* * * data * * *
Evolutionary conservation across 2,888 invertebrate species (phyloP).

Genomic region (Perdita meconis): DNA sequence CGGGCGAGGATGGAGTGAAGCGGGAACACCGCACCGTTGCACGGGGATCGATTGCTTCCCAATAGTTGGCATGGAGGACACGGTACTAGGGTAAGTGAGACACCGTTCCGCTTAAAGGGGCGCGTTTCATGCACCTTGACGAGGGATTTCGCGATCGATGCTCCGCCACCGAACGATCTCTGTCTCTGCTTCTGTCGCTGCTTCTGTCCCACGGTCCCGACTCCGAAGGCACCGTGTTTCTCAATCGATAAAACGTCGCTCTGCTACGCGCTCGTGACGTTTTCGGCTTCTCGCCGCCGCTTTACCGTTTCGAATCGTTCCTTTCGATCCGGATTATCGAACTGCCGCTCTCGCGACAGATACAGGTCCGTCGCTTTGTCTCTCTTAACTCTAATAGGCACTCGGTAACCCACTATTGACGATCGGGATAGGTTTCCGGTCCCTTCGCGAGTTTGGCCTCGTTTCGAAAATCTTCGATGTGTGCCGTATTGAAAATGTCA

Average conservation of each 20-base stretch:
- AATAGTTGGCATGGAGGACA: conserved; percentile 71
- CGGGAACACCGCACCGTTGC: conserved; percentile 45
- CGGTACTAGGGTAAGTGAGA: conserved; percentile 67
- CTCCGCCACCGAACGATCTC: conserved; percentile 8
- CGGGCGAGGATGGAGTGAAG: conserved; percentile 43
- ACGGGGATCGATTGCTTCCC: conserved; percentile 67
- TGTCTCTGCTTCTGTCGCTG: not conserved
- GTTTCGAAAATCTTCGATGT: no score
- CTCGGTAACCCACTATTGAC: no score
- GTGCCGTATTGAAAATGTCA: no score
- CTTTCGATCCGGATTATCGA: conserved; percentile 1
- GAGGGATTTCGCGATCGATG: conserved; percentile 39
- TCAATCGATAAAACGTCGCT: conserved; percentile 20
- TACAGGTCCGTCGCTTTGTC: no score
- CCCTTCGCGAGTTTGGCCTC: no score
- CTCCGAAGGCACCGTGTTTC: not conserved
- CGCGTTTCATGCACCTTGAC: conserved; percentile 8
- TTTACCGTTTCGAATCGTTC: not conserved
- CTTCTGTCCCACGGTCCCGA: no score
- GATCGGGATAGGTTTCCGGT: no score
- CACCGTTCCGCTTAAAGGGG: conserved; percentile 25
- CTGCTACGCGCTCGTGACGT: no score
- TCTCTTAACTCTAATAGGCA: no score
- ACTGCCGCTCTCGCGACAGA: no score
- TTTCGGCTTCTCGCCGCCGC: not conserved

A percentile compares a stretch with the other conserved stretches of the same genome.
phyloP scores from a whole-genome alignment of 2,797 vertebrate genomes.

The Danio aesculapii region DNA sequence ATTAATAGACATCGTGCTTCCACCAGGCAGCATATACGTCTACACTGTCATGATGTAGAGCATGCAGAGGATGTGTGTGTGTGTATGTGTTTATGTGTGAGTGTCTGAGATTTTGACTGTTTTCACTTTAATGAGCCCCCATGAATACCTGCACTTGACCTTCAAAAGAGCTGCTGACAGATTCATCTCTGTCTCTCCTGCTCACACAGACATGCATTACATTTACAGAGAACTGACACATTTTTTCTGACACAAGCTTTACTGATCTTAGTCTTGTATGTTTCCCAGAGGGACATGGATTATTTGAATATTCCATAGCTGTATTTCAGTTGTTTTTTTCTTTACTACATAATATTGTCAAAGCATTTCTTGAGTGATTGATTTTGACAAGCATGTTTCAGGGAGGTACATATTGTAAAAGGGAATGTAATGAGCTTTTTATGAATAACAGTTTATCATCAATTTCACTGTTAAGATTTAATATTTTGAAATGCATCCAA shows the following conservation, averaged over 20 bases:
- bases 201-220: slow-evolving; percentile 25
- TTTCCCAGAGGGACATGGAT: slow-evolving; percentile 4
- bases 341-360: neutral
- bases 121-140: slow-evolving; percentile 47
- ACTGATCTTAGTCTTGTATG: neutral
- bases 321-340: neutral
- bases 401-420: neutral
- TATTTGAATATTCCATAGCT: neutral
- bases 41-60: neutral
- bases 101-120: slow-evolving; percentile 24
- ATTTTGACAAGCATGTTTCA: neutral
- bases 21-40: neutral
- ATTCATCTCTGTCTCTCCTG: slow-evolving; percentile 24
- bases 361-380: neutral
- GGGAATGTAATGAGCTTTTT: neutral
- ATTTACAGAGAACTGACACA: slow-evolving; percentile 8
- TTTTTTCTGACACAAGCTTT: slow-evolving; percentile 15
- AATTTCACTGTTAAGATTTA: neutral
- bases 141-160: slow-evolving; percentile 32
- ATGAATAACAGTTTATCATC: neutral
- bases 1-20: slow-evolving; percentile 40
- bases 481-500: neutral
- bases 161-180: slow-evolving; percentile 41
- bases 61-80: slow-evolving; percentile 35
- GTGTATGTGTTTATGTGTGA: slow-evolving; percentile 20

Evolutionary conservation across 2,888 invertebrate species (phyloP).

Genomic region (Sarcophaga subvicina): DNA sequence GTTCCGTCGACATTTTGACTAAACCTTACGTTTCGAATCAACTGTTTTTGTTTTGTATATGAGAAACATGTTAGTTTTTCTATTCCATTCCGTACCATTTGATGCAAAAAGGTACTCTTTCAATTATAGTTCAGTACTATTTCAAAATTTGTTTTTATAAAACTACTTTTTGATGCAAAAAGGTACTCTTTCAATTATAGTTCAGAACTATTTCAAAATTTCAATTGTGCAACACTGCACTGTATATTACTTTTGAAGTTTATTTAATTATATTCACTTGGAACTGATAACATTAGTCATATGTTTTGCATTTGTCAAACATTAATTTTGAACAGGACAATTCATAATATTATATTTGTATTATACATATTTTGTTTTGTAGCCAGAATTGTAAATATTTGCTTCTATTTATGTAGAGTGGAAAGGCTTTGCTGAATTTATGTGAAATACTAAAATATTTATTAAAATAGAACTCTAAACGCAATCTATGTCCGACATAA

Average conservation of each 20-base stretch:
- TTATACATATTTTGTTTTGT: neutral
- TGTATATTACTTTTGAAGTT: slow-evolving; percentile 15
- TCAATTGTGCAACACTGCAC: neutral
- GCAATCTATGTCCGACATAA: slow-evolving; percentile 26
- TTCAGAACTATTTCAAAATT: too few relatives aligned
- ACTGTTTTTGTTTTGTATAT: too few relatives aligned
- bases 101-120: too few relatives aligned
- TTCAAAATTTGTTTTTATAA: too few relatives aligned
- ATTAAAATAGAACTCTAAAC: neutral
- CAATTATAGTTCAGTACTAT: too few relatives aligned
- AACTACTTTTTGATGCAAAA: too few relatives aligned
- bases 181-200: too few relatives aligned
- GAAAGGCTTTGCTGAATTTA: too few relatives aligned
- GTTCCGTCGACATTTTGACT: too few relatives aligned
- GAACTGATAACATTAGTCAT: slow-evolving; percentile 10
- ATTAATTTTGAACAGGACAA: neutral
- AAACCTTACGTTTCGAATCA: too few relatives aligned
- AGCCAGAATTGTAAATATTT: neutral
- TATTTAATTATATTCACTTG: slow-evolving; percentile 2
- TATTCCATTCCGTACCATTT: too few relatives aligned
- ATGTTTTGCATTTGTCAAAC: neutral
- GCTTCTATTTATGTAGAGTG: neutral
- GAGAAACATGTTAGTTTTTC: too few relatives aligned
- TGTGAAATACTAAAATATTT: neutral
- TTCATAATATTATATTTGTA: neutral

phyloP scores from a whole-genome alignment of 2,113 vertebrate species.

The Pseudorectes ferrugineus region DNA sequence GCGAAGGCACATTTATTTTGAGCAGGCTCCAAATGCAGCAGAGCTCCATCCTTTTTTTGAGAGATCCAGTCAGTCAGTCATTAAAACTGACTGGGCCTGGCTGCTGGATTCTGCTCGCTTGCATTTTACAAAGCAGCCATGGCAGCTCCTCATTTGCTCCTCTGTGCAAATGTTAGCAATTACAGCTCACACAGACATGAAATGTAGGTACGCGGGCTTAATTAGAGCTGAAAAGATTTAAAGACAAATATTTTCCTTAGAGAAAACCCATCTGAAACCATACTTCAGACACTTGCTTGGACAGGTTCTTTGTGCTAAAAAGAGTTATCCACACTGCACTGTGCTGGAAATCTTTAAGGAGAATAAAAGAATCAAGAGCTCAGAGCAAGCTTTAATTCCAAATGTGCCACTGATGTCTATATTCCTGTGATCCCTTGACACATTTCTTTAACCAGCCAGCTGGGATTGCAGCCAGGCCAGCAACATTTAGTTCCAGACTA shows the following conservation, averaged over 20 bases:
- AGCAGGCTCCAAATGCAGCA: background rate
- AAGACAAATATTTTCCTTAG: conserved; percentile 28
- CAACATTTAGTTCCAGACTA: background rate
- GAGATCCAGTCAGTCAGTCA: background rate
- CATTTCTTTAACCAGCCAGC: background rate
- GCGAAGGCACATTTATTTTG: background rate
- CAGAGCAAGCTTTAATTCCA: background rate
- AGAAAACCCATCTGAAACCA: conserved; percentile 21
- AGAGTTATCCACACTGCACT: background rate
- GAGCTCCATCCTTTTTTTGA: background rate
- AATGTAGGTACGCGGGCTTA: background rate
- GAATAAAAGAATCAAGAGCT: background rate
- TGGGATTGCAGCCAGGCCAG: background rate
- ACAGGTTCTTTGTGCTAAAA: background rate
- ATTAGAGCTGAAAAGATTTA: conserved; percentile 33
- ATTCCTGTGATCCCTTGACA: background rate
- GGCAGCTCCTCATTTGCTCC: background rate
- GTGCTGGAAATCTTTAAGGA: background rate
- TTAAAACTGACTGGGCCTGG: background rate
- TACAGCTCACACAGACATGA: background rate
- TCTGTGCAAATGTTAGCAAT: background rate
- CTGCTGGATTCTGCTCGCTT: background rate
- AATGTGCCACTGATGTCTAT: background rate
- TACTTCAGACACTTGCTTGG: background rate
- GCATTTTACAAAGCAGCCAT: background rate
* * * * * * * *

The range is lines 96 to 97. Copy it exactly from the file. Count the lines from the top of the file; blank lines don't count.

- GAGCTCCATCCTTTTTTTGA: background rate
- AATGTAGGTACGCGGGCTTA: background rate